Trials carried out a few years ago by Cape Wools at Tygerhoek Research Farm to evaluate the need for tail docking in Merino sheep found very little difference in breech (blowfly) strike between lambs that had been docked and those whose tails were left intact.
The trials were conducted because it had becoming increasingly important for wool growers to justify the need for husbandry practices that might cause temporary discomfort to sheep or lambs.
The researchers wanted to know whether tail docking influenced the prevalence of breech strike, affected weight gain, and helped to ease shearing, as well as whether long tails affected reproduction.
The tails of lambs in the control group were left intact, while the tails of lambs in the treatment group were docked with a hot iron at the third palpable joint at about three weeks of age. Lambs were randomly allocated to either treatment within sexes.
Of the 161 tail-intact lambs (control group), 12 suffered from breech strike (7,5%), while 14 docked lambs out of 164 (8,5%) were similarly affected. It was therefore evident that no treatment effect was present.
While it was unclear whether tail docking had an effect on reproduction, weaning weight was not affected by the treatment. Nor did tail docking have any influence on shearing, either in terms of time spent per sheep or the welfare of the sheep during the shearing.
In an article in Beyond the Bale, Australian Wool Innovation recommends that the best practice is to dock tails at three or four joints. Docking a tail too short can lead to increased predisposition to rectal prolapse, increased danger of skin cancer of the perineal region, higher risk of bacterial arthritis and greater risk of breech strike, as the ewe cannot raise its tail to defecate or urinate or flick flies away.
This means that short tails tend to lead to higher dag formation (a lock of wool matted with dung hanging from the hindquarters of a sheep) and, in ewes, more urine staining of the wool.
The article quotes a veterinarian as saying that most arthritis in Australian sheep is caused by bacterial infection due to bacteria entering the sheep’s bloodstream via a wound. Even a skin tear is enough to introduce bacteria, and short tail docking is especially problematic.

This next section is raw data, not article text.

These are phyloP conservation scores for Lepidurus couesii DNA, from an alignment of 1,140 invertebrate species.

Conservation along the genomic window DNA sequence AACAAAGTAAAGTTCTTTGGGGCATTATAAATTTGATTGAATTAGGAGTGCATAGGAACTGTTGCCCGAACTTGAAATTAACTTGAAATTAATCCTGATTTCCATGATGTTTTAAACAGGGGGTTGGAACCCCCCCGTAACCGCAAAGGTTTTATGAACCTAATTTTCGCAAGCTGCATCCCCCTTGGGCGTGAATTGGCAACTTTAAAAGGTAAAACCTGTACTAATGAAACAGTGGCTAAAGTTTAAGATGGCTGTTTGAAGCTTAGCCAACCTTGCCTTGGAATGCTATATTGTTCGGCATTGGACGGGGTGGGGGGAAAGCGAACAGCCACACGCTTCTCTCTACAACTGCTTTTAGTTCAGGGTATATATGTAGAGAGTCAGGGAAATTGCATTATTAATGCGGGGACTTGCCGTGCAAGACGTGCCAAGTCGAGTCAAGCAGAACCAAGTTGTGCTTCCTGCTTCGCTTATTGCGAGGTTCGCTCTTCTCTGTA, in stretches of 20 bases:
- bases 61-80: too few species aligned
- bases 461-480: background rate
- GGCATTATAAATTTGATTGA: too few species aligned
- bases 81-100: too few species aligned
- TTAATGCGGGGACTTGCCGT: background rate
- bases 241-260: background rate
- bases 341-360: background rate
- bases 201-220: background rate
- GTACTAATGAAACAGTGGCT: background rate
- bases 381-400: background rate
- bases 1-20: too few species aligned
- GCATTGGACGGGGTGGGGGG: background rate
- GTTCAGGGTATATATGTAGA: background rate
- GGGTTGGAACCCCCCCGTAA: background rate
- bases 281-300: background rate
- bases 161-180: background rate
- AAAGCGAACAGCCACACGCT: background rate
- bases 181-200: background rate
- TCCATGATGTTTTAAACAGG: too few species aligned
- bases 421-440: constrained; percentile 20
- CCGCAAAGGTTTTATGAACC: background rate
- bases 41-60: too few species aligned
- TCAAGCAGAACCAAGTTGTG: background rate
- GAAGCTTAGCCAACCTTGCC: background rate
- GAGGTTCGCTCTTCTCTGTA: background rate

When tails are docked too short, more muscle and tissue are involved and the wound takes longer to heal. As a result, it has more chance of becoming infected.
According to the article, research conducted in the 1930s and 1940s before flystrike preventative chemicals were available reported that the flystrike rate in short-tailed sheep was more than double that in long-tailed sheep.
In long-tailed sheep, 13 sheep out of 100 had fly strike, in medium-tailed sheep the rate was 27 per 100, and in short-tailed sheep it was 38 per 100.
The best place at which to dock a sheep’s tail is in the vertebral space after the third or fourth palpable joint.
The remaining tail should cover the vulva in a ewe and be the same length in a ram or wether. The bare area on the underside of the tail should never be cut through. Leaving it intact enables the animal to lift its tail to defecate and urinate.
A very short tail exposes the breech to sunlight, which can lead to cancers of the perineal region.
Research conducted in the 1980s found squamous cell carcinomas present in flocks on 82% of farms surveyed. The prevalence of cancers ranged from 0,12% to 4% of ewes, and increased with age. More than 3% of ewes over five years of age were affected.
Rectal prolapse is also more common in sheep with short-docked tails, due to muscle damage.
If sheep are coughing from pneumonia (common in all sheep-raising regions of Australia), they are far more likely to suffer rectal prolapse where the tail has been docked too short.
Prolapse is generally fatal.
In short, there is no good reason for a short tail, according to the Beyond the Bale article.
Breeding naturally flystrike-resistant sheep can take from five years to several decades. A survey suggests that wool growers in Australia are seeing their breeding programmes coming to fruition, giving them the confidence to cease mulesing, where flaps of skin from around a lamb’s breech and tail are cut off using sharp shears to reduce the risk of flystrike.
- Don’t let the lambs walk far before and after treatment.
- Dock as early as possible, but not within the first week of lambing.
- Don’t dock weak or sick lambs.
- Administer a fly repellent pour-on and disinfectant.
- Place treated lambs in a clean pen immediately after treatment to prevent infection.